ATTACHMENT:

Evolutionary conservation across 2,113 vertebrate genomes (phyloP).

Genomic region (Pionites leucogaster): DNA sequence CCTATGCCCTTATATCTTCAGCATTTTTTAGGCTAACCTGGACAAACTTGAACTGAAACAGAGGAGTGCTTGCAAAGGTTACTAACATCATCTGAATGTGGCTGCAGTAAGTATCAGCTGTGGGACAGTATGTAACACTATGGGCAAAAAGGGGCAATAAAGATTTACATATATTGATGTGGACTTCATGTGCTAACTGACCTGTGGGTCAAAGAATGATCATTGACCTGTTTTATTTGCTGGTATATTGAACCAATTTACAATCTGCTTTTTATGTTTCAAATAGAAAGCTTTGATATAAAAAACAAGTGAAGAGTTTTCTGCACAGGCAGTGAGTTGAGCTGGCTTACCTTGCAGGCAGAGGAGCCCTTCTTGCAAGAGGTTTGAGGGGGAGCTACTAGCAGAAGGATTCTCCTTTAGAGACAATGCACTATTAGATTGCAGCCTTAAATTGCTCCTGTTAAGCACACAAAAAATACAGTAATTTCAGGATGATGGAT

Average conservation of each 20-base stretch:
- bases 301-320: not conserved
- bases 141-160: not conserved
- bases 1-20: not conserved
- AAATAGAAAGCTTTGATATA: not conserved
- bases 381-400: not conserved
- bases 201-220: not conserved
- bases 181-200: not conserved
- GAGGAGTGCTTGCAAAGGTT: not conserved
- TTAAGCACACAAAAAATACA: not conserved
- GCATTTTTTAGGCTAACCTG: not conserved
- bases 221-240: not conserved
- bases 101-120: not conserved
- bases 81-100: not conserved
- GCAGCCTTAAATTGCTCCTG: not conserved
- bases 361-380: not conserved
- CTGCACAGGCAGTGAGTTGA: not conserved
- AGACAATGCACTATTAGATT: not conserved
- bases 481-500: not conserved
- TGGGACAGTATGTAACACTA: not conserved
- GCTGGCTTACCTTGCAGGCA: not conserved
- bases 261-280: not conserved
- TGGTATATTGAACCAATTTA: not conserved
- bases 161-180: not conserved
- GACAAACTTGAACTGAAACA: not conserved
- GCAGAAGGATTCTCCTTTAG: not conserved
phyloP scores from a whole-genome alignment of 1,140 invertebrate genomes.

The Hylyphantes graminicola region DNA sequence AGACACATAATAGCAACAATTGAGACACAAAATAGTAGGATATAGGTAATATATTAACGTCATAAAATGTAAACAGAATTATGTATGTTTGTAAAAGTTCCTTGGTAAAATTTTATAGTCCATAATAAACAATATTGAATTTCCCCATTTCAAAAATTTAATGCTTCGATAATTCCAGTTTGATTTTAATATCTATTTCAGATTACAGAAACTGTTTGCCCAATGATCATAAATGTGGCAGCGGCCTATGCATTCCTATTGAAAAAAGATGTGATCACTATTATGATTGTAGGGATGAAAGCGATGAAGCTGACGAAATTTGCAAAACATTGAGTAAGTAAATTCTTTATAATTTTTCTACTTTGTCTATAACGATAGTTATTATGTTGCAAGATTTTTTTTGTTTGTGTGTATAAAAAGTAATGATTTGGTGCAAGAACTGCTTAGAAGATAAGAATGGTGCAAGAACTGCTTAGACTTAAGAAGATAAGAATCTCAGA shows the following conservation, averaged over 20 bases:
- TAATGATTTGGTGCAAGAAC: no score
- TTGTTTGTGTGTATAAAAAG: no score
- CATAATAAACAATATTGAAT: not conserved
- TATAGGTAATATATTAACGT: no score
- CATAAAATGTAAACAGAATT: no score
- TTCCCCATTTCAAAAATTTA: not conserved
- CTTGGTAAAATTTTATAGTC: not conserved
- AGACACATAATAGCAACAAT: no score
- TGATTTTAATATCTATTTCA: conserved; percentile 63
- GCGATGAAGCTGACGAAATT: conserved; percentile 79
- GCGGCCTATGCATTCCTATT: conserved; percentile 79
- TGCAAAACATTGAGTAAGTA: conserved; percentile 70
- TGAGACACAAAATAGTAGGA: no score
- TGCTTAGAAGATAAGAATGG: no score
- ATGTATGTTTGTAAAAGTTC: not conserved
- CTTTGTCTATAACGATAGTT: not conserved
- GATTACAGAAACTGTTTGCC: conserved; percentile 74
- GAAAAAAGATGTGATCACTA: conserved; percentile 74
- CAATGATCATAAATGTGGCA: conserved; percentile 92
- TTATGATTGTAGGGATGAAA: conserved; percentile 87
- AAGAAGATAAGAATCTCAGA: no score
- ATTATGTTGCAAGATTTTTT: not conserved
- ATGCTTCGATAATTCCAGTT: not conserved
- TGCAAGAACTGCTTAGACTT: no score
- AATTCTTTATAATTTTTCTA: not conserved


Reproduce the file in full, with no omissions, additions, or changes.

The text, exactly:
Evolutionary conservation across 2,113 vertebrate genomes (phyloP).

Genomic region (Pionites leucogaster): DNA sequence CCTATGCCCTTATATCTTCAGCATTTTTTAGGCTAACCTGGACAAACTTGAACTGAAACAGAGGAGTGCTTGCAAAGGTTACTAACATCATCTGAATGTGGCTGCAGTAAGTATCAGCTGTGGGACAGTATGTAACACTATGGGCAAAAAGGGGCAATAAAGATTTACATATATTGATGTGGACTTCATGTGCTAACTGACCTGTGGGTCAAAGAATGATCATTGACCTGTTTTATTTGCTGGTATATTGAACCAATTTACAATCTGCTTTTTATGTTTCAAATAGAAAGCTTTGATATAAAAAACAAGTGAAGAGTTTTCTGCACAGGCAGTGAGTTGAGCTGGCTTACCTTGCAGGCAGAGGAGCCCTTCTTGCAAGAGGTTTGAGGGGGAGCTACTAGCAGAAGGATTCTCCTTTAGAGACAATGCACTATTAGATTGCAGCCTTAAATTGCTCCTGTTAAGCACACAAAAAATACAGTAATTTCAGGATGATGGAT

Average conservation of each 20-base stretch:
- bases 301-320: not conserved
- bases 141-160: not conserved
- bases 1-20: not conserved
- AAATAGAAAGCTTTGATATA: not conserved
- bases 381-400: not conserved
- bases 201-220: not conserved
- bases 181-200: not conserved
- GAGGAGTGCTTGCAAAGGTT: not conserved
- TTAAGCACACAAAAAATACA: not conserved
- GCATTTTTTAGGCTAACCTG: not conserved
- bases 221-240: not conserved
- bases 101-120: not conserved
- bases 81-100: not conserved
- GCAGCCTTAAATTGCTCCTG: not conserved
- bases 361-380: not conserved
- CTGCACAGGCAGTGAGTTGA: not conserved
- AGACAATGCACTATTAGATT: not conserved
- bases 481-500: not conserved
- TGGGACAGTATGTAACACTA: not conserved
- GCTGGCTTACCTTGCAGGCA: not conserved
- bases 261-280: not conserved
- TGGTATATTGAACCAATTTA: not conserved
- bases 161-180: not conserved
- GACAAACTTGAACTGAAACA: not conserved
- GCAGAAGGATTCTCCTTTAG: not conserved
phyloP scores from a whole-genome alignment of 1,140 invertebrate genomes.

The Hylyphantes graminicola region DNA sequence AGACACATAATAGCAACAATTGAGACACAAAATAGTAGGATATAGGTAATATATTAACGTCATAAAATGTAAACAGAATTATGTATGTTTGTAAAAGTTCCTTGGTAAAATTTTATAGTCCATAATAAACAATATTGAATTTCCCCATTTCAAAAATTTAATGCTTCGATAATTCCAGTTTGATTTTAATATCTATTTCAGATTACAGAAACTGTTTGCCCAATGATCATAAATGTGGCAGCGGCCTATGCATTCCTATTGAAAAAAGATGTGATCACTATTATGATTGTAGGGATGAAAGCGATGAAGCTGACGAAATTTGCAAAACATTGAGTAAGTAAATTCTTTATAATTTTTCTACTTTGTCTATAACGATAGTTATTATGTTGCAAGATTTTTTTTGTTTGTGTGTATAAAAAGTAATGATTTGGTGCAAGAACTGCTTAGAAGATAAGAATGGTGCAAGAACTGCTTAGACTTAAGAAGATAAGAATCTCAGA shows the following conservation, averaged over 20 bases:
- TAATGATTTGGTGCAAGAAC: no score
- TTGTTTGTGTGTATAAAAAG: no score
- CATAATAAACAATATTGAAT: not conserved
- TATAGGTAATATATTAACGT: no score
- CATAAAATGTAAACAGAATT: no score
- TTCCCCATTTCAAAAATTTA: not conserved
- CTTGGTAAAATTTTATAGTC: not conserved
- AGACACATAATAGCAACAAT: no score
- TGATTTTAATATCTATTTCA: conserved; percentile 63
- GCGATGAAGCTGACGAAATT: conserved; percentile 79
- GCGGCCTATGCATTCCTATT: conserved; percentile 79
- TGCAAAACATTGAGTAAGTA: conserved; percentile 70
- TGAGACACAAAATAGTAGGA: no score
- TGCTTAGAAGATAAGAATGG: no score
- ATGTATGTTTGTAAAAGTTC: not conserved
- CTTTGTCTATAACGATAGTT: not conserved
- GATTACAGAAACTGTTTGCC: conserved; percentile 74
- GAAAAAAGATGTGATCACTA: conserved; percentile 74
- CAATGATCATAAATGTGGCA: conserved; percentile 92
- TTATGATTGTAGGGATGAAA: conserved; percentile 87
- AAGAAGATAAGAATCTCAGA: no score
- ATTATGTTGCAAGATTTTTT: not conserved
- ATGCTTCGATAATTCCAGTT: not conserved
- TGCAAGAACTGCTTAGACTT: no score
- AATTCTTTATAATTTTTCTA: not conserved